Tales from the coal face

RELATED COVERAGE: All was quiet on the western front…

AS the Latrobe Valley community tries to move forward one year after the Hazelwood mine fire began, a born and bred New Zealander is telling their story.

Thirty-five year-old author and Monash PhD candidate Tom Doig, who has called Australia home for the past 14 years, will publish ‘The Coal Face’ in March.

The short book, commissioned by Penguin Books Australia, details the experience of Morwell residents and workers living through the fire’s ongoing health and environmental impacts.

Mr Doig, whose main research focus is the lived experience of climate change in Australia, said there was “an astounding story” in Morwell.

“I’m shocked it hasn’t been told,” Mr Doig said.

The Portarlington resident first heard about the fire at a casual Friday night gathering in Brunswick.

His friend had just visited the area and looked “like he’d seen a ghost”.

Mr Doig wanted to see the “snowstorm of ash” for himself, so he bought a facemask and drove down to Morwell on Sunday, 23 February.

He said he felt as though he was walking through “an undeclared disaster zone”, and he had been investigating its cause and impact ever since.

“As someone who’s lived in Melbourne and doesn’t know much about the town, my first reaction was, ‘Holy crap, how did this happen? How did it catch on fire?'” Mr Doig said.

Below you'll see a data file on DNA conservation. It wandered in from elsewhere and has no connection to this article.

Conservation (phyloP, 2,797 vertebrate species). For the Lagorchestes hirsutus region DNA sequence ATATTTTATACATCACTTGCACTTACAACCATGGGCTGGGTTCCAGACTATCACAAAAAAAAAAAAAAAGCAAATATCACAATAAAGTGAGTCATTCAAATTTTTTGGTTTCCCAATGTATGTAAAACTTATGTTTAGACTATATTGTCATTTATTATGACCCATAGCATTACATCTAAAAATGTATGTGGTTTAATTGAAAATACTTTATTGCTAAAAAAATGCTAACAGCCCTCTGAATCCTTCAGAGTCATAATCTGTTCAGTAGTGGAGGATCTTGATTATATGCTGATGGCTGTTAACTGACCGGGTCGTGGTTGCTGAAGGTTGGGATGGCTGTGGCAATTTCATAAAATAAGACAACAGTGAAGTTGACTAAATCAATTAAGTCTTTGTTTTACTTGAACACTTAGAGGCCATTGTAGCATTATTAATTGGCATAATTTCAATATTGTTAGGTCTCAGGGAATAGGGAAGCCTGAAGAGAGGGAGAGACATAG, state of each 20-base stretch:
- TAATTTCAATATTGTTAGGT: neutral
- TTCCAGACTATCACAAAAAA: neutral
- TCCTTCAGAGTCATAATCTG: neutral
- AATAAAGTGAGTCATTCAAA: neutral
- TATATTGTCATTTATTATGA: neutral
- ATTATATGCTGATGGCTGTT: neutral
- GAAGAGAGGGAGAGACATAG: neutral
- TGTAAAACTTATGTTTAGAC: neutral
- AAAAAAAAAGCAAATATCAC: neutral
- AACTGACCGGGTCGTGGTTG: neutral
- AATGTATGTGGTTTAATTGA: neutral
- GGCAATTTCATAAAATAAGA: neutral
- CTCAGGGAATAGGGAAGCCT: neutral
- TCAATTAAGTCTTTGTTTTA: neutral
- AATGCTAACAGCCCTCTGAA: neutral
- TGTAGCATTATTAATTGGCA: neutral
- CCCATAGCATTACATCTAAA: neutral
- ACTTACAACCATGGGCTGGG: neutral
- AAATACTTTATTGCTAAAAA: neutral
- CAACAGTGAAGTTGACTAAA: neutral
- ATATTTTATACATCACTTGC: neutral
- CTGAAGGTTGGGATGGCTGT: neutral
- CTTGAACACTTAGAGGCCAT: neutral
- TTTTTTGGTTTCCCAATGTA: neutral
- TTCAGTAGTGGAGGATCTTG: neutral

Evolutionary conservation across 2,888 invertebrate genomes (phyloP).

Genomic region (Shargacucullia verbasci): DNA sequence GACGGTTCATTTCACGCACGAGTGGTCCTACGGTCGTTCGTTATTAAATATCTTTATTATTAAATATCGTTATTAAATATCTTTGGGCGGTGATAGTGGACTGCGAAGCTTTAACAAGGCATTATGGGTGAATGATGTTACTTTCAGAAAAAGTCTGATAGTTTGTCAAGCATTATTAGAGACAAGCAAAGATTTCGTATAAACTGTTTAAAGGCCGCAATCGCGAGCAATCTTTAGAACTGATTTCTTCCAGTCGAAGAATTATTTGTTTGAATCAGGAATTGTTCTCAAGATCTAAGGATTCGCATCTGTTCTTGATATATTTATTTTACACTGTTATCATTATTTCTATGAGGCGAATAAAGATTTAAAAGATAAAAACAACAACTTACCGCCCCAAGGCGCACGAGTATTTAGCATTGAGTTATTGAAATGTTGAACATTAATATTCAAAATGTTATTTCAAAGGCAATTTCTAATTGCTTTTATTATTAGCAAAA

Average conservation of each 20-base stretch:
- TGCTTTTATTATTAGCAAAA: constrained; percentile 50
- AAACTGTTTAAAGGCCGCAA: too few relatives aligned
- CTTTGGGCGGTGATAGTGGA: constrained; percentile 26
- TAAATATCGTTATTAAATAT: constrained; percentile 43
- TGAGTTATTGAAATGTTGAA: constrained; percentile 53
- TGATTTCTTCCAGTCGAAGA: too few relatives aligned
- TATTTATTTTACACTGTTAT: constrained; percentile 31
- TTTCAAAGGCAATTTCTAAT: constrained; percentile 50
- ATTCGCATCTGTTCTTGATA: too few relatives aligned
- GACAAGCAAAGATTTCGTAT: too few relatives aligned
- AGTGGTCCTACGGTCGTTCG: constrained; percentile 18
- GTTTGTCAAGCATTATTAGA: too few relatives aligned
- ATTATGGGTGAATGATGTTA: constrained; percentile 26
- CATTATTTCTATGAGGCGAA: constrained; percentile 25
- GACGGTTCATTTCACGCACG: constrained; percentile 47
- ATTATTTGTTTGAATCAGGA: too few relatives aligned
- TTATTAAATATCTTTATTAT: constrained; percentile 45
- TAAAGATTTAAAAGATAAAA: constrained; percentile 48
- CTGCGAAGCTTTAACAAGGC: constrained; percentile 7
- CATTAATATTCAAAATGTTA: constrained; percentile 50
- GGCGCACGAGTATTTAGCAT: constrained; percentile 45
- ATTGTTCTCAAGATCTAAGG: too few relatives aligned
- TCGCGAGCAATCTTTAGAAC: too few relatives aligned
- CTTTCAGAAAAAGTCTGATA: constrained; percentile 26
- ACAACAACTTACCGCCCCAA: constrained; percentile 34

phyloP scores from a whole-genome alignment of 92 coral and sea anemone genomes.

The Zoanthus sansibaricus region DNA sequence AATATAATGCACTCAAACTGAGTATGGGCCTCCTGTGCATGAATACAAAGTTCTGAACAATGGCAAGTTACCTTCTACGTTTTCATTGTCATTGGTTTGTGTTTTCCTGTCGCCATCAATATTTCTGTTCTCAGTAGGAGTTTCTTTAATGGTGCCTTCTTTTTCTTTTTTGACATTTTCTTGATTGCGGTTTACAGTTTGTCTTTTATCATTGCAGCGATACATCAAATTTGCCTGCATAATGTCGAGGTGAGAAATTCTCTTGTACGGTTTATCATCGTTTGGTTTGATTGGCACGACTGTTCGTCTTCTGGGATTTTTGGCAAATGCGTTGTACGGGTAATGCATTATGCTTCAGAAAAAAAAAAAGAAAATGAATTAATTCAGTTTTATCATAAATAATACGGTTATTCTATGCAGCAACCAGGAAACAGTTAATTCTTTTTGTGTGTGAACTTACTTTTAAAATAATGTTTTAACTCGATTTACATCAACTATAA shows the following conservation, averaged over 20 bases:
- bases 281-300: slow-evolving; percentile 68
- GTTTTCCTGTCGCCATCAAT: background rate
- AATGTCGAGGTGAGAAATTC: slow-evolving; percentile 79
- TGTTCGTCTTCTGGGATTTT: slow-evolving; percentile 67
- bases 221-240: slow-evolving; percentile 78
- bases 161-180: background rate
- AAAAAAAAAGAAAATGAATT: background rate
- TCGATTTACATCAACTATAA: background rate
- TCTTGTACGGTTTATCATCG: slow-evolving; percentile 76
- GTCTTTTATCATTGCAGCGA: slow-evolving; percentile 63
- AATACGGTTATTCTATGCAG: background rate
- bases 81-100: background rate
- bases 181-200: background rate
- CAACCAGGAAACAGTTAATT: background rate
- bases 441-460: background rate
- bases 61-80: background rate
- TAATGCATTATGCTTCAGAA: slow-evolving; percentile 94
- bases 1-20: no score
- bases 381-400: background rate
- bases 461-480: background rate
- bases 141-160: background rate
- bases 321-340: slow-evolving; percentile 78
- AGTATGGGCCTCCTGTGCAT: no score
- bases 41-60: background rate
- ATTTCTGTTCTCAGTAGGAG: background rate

“My second question was, ‘Why weren’t people evacuated?’

“And the third question was, ‘What was the mine doing so close to the town in the first place?'”

Mr Doig first wrote about his brief time in Morwell in an online publication, New Matilda.

Community activist group Voices of the Valley soon contacted the author, and Mr Doig has since used his Latrobe Valley connections to write about the fire’s “human interest stories”.

He lived in the area for three weeks in September and submitted his final draft to Penguin at 1.42am last Monday.

“I’m hoping (my book) will be widely read in Morwell and across the Latrobe Valley,” Mr Doig said.

“A consistent theme I’ve found is that the people feel like no one listens to them or takes them seriously.”

Mr Doig has divided his analysis into three parts. Part one, ‘The Fire’, details the eyewitness accounts of eight people who lived through the early days of the fire. The second, ‘First Causes’, explores the history of the Hazelwood Mine with a focus on how it was built in the first place. The third, ‘Fallout and Fight Back’, investigates the impact and consequences of the fire and the community’s fight for clarity regarding the air’s health risks.

Mr Doig aims to publish ‘The Coal Face’ on 25 March, one year since former Emergency Services Commissioner Craig Lapsley officially declared the fire as “safe”.

He intends to return to Morwell in April to officially launch the book, which he hopes will reach the wider Australian community.

“Hopefully this book will raise both interest and questions in the ‘Latte belts’ of the major cities – Melbourne, Sydney and Brisbane,” he said.

“It’s a human interest story with a lot of narrative and drama.

“It takes a real, intense catastrophe for the metropolitan people to open their eyes a bit, but that’s what I’m hoping to do.”